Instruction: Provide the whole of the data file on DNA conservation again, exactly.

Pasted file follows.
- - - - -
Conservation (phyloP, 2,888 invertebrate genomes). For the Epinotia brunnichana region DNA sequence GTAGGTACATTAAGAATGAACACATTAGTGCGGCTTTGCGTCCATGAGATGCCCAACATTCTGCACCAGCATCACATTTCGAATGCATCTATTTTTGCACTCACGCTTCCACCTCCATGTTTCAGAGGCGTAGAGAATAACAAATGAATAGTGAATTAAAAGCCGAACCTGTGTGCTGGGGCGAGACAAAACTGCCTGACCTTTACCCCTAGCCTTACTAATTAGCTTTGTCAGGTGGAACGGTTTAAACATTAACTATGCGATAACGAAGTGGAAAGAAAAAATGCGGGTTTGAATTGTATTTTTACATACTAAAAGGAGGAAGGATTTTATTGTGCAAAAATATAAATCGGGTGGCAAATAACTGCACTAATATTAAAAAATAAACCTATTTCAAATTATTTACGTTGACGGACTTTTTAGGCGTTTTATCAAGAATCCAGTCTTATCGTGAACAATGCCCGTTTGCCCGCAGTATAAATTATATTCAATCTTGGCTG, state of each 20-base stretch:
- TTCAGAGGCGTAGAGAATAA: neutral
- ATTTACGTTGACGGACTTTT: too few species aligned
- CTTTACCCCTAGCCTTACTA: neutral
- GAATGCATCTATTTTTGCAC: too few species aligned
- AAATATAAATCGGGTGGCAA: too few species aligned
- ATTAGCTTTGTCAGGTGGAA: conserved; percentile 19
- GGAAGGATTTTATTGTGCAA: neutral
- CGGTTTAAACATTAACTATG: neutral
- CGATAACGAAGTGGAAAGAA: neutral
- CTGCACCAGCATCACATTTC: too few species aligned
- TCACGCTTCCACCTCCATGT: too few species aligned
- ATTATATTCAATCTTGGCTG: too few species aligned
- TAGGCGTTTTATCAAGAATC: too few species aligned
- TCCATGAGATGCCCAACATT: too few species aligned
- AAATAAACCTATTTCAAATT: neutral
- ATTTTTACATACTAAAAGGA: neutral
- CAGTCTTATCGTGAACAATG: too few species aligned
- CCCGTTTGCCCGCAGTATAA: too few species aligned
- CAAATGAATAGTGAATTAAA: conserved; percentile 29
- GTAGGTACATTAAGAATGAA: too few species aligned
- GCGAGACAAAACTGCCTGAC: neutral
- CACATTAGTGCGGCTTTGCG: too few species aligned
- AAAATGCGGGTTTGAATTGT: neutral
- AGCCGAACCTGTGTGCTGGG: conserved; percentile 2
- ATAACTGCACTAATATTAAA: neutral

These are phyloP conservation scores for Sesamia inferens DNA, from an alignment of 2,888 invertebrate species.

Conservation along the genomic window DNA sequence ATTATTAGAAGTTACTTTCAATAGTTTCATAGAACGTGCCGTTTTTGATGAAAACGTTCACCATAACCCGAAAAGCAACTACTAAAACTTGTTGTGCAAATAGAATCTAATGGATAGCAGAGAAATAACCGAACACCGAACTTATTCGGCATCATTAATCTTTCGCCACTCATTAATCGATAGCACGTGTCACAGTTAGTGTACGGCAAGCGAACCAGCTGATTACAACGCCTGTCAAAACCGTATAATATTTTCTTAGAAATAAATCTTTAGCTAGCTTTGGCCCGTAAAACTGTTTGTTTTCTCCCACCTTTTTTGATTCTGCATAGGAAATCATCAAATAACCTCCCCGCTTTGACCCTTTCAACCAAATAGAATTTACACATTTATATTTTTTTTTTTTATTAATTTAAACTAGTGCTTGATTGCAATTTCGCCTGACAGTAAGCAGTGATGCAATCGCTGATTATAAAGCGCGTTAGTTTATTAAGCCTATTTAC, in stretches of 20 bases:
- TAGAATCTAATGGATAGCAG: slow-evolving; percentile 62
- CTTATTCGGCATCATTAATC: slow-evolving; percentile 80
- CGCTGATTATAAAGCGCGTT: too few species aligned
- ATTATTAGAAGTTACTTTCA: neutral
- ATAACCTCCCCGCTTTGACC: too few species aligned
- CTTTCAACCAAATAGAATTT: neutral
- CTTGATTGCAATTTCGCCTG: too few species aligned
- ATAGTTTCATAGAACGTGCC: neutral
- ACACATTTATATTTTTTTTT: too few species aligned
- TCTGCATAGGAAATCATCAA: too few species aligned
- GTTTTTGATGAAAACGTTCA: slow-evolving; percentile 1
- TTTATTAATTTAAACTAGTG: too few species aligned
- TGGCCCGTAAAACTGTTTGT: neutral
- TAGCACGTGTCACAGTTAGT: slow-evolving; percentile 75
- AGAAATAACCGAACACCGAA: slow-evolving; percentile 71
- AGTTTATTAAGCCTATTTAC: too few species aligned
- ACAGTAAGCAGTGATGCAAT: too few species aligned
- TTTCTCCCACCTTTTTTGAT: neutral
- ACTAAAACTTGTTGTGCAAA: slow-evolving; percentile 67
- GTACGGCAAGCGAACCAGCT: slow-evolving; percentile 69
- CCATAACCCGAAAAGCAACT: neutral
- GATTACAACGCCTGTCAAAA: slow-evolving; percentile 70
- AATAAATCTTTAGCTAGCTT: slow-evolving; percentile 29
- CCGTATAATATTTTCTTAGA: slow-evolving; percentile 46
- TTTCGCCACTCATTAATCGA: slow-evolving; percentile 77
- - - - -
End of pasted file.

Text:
Conservation (phyloP, 2,888 invertebrate genomes). For the Epinotia brunnichana region DNA sequence GTAGGTACATTAAGAATGAACACATTAGTGCGGCTTTGCGTCCATGAGATGCCCAACATTCTGCACCAGCATCACATTTCGAATGCATCTATTTTTGCACTCACGCTTCCACCTCCATGTTTCAGAGGCGTAGAGAATAACAAATGAATAGTGAATTAAAAGCCGAACCTGTGTGCTGGGGCGAGACAAAACTGCCTGACCTTTACCCCTAGCCTTACTAATTAGCTTTGTCAGGTGGAACGGTTTAAACATTAACTATGCGATAACGAAGTGGAAAGAAAAAATGCGGGTTTGAATTGTATTTTTACATACTAAAAGGAGGAAGGATTTTATTGTGCAAAAATATAAATCGGGTGGCAAATAACTGCACTAATATTAAAAAATAAACCTATTTCAAATTATTTACGTTGACGGACTTTTTAGGCGTTTTATCAAGAATCCAGTCTTATCGTGAACAATGCCCGTTTGCCCGCAGTATAAATTATATTCAATCTTGGCTG, state of each 20-base stretch:
- TTCAGAGGCGTAGAGAATAA: neutral
- ATTTACGTTGACGGACTTTT: too few species aligned
- CTTTACCCCTAGCCTTACTA: neutral
- GAATGCATCTATTTTTGCAC: too few species aligned
- AAATATAAATCGGGTGGCAA: too few species aligned
- ATTAGCTTTGTCAGGTGGAA: conserved; percentile 19
- GGAAGGATTTTATTGTGCAA: neutral
- CGGTTTAAACATTAACTATG: neutral
- CGATAACGAAGTGGAAAGAA: neutral
- CTGCACCAGCATCACATTTC: too few species aligned
- TCACGCTTCCACCTCCATGT: too few species aligned
- ATTATATTCAATCTTGGCTG: too few species aligned
- TAGGCGTTTTATCAAGAATC: too few species aligned
- TCCATGAGATGCCCAACATT: too few species aligned
- AAATAAACCTATTTCAAATT: neutral
- ATTTTTACATACTAAAAGGA: neutral
- CAGTCTTATCGTGAACAATG: too few species aligned
- CCCGTTTGCCCGCAGTATAA: too few species aligned
- CAAATGAATAGTGAATTAAA: conserved; percentile 29
- GTAGGTACATTAAGAATGAA: too few species aligned
- GCGAGACAAAACTGCCTGAC: neutral
- CACATTAGTGCGGCTTTGCG: too few species aligned
- AAAATGCGGGTTTGAATTGT: neutral
- AGCCGAACCTGTGTGCTGGG: conserved; percentile 2
- ATAACTGCACTAATATTAAA: neutral

These are phyloP conservation scores for Sesamia inferens DNA, from an alignment of 2,888 invertebrate species.

Conservation along the genomic window DNA sequence ATTATTAGAAGTTACTTTCAATAGTTTCATAGAACGTGCCGTTTTTGATGAAAACGTTCACCATAACCCGAAAAGCAACTACTAAAACTTGTTGTGCAAATAGAATCTAATGGATAGCAGAGAAATAACCGAACACCGAACTTATTCGGCATCATTAATCTTTCGCCACTCATTAATCGATAGCACGTGTCACAGTTAGTGTACGGCAAGCGAACCAGCTGATTACAACGCCTGTCAAAACCGTATAATATTTTCTTAGAAATAAATCTTTAGCTAGCTTTGGCCCGTAAAACTGTTTGTTTTCTCCCACCTTTTTTGATTCTGCATAGGAAATCATCAAATAACCTCCCCGCTTTGACCCTTTCAACCAAATAGAATTTACACATTTATATTTTTTTTTTTTATTAATTTAAACTAGTGCTTGATTGCAATTTCGCCTGACAGTAAGCAGTGATGCAATCGCTGATTATAAAGCGCGTTAGTTTATTAAGCCTATTTAC, in stretches of 20 bases:
- TAGAATCTAATGGATAGCAG: slow-evolving; percentile 62
- CTTATTCGGCATCATTAATC: slow-evolving; percentile 80
- CGCTGATTATAAAGCGCGTT: too few species aligned
- ATTATTAGAAGTTACTTTCA: neutral
- ATAACCTCCCCGCTTTGACC: too few species aligned
- CTTTCAACCAAATAGAATTT: neutral
- CTTGATTGCAATTTCGCCTG: too few species aligned
- ATAGTTTCATAGAACGTGCC: neutral
- ACACATTTATATTTTTTTTT: too few species aligned
- TCTGCATAGGAAATCATCAA: too few species aligned
- GTTTTTGATGAAAACGTTCA: slow-evolving; percentile 1
- TTTATTAATTTAAACTAGTG: too few species aligned
- TGGCCCGTAAAACTGTTTGT: neutral
- TAGCACGTGTCACAGTTAGT: slow-evolving; percentile 75
- AGAAATAACCGAACACCGAA: slow-evolving; percentile 71
- AGTTTATTAAGCCTATTTAC: too few species aligned
- ACAGTAAGCAGTGATGCAAT: too few species aligned
- TTTCTCCCACCTTTTTTGAT: neutral
- ACTAAAACTTGTTGTGCAAA: slow-evolving; percentile 67
- GTACGGCAAGCGAACCAGCT: slow-evolving; percentile 69
- CCATAACCCGAAAAGCAACT: neutral
- GATTACAACGCCTGTCAAAA: slow-evolving; percentile 70
- AATAAATCTTTAGCTAGCTT: slow-evolving; percentile 29
- CCGTATAATATTTTCTTAGA: slow-evolving; percentile 46
- TTTCGCCACTCATTAATCGA: slow-evolving; percentile 77